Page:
Since its inception in 2018, the National End-of-Life Doula Alliance, a professional organization of practitioners and trainers in the end of life, has grown to nearly 800 members; The number of members has almost doubled in the last year, said its President Angela Shook. There has been increased interest in training programs with the International End-of-Life Doula Association, Doulagivers, and the Doula Program to Accompany and Comfort, a nonprofit led by hospice social worker Amy L. Levine.
Much of the growing interest in these programs has come from artists, actors, youth and restaurant workers who were unemployed during the pandemic and realized they could still be of use.
“People of different ages, younger than we would normally see, because they realized that people in their age group were dying, which they usually don’t,” said Diane Button, 62, of San Francisco, a Doula Facilitator at UVM and a member the Bay Area End-of-Life Doula Alliance, a collective of death workers. “It made them more aware of their own mortality and really got them to plan and get their documents and living wills in order.”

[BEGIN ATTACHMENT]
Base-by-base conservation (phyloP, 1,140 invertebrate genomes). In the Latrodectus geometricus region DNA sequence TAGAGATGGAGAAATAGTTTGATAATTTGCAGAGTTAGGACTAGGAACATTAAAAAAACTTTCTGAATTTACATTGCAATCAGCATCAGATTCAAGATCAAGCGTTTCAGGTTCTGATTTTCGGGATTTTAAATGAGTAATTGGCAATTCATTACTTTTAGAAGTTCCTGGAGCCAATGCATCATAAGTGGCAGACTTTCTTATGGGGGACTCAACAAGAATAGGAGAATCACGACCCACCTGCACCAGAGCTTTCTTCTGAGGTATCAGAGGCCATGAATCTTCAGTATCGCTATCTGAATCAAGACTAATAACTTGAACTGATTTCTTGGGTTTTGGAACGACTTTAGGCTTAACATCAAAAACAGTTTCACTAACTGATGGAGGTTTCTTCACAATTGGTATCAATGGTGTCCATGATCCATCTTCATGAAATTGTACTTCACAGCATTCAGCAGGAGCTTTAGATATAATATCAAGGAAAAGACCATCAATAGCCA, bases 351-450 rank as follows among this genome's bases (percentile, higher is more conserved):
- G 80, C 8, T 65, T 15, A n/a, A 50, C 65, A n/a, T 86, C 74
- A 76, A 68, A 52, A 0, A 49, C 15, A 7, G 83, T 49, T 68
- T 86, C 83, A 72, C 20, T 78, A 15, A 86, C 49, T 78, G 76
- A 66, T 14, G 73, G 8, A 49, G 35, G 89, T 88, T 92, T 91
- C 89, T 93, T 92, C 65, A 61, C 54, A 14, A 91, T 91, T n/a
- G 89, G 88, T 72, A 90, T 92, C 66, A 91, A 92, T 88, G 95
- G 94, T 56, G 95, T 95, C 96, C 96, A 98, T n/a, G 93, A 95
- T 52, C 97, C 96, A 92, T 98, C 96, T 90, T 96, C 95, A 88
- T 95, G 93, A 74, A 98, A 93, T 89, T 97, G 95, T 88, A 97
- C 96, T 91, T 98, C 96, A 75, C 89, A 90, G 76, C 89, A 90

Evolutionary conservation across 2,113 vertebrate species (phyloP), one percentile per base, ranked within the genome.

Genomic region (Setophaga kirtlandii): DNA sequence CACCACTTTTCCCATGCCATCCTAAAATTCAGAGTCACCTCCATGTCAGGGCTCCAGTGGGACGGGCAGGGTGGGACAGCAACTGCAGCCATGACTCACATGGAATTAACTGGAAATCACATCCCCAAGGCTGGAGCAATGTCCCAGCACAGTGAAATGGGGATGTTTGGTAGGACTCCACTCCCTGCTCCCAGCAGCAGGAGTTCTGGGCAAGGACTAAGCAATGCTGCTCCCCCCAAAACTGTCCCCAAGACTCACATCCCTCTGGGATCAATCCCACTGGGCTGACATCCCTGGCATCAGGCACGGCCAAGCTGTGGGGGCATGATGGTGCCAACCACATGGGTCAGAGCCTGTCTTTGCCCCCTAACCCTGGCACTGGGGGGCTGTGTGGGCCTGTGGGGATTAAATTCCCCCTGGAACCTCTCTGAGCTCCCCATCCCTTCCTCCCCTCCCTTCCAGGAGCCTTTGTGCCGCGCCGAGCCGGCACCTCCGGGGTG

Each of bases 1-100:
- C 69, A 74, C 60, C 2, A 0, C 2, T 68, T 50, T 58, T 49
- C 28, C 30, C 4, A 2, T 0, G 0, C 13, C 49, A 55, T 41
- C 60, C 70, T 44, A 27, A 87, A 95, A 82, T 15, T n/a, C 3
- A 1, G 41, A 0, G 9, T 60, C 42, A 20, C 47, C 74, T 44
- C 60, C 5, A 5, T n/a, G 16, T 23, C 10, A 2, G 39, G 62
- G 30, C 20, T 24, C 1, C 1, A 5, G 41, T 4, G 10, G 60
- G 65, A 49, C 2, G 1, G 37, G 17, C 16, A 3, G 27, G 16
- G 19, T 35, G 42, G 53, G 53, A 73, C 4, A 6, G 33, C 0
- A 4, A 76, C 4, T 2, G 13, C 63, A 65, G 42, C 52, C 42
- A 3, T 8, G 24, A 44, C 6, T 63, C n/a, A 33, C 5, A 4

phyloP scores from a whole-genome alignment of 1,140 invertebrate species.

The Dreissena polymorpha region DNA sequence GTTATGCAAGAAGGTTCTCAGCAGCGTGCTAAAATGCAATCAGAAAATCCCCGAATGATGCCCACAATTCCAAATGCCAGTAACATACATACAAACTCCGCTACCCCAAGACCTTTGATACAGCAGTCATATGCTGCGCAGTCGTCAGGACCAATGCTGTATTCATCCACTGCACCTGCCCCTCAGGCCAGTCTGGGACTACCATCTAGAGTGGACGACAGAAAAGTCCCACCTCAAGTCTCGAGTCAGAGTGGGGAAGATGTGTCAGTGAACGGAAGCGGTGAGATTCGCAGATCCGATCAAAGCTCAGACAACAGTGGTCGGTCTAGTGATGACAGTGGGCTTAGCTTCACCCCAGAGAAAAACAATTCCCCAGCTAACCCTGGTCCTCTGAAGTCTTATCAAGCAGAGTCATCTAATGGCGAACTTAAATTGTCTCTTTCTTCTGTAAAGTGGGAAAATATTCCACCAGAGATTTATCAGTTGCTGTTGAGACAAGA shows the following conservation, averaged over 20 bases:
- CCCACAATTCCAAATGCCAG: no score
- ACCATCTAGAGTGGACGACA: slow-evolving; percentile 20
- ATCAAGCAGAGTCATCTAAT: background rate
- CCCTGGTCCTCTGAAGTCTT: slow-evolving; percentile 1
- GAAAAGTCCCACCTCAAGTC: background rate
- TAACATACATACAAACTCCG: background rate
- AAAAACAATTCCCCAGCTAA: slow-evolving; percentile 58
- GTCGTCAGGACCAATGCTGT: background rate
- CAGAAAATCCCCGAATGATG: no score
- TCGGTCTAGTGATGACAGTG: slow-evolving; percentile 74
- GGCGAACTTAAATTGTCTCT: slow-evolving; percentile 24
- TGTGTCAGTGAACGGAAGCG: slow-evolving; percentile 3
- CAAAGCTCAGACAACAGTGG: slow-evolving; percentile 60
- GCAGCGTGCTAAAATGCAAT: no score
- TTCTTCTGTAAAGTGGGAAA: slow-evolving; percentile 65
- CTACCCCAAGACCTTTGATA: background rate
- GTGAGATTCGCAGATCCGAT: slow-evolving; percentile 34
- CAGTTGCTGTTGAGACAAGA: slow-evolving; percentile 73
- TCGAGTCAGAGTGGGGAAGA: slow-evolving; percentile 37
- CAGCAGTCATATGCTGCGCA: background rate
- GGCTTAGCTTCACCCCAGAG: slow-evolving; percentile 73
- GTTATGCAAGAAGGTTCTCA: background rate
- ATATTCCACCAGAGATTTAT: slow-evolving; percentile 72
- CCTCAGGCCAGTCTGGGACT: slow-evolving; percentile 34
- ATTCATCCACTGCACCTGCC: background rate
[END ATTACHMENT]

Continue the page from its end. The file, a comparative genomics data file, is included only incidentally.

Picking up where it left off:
Rebecca Ryskalczyk, 32, singer in Vergennes, Vt., Had always felt “pretty comfortable” with death. When she was 12, she lost two cousins in a plane crash and four years later a friend to suicide. When Covid paused her performance schedule, she enrolled with UVM. Its aim is to convey to people that they do not have to be afraid of death; you don’t have to do it alone either. “To be able to stand up for someone and share the last moments of their life with them and help them stick to their plan when they may not be able to express it is an honor,” she said.
Kate Primeau, 35, was also in the music industry before the pandemic. Last June, after her grandfather died of Covid-19, she began researching how to host a Zoom memorial and came across the concept of a death doula. “I felt a huge gap between the amount of grief everyone felt and the resources available,” she said. She was certified as a doula at the end of her life by Alua Arthur’s company Going with Grace and is also involved in a voluntary hospice program. “I can’t believe how much I laugh at all this death education.”
Of course, during the pandemic, doulas had to change the way they work. That was one of the biggest challenges: you couldn’t interact in person. So, like the rest of the world, they used Zoom calls and FaceTime. Families often sought their own healing.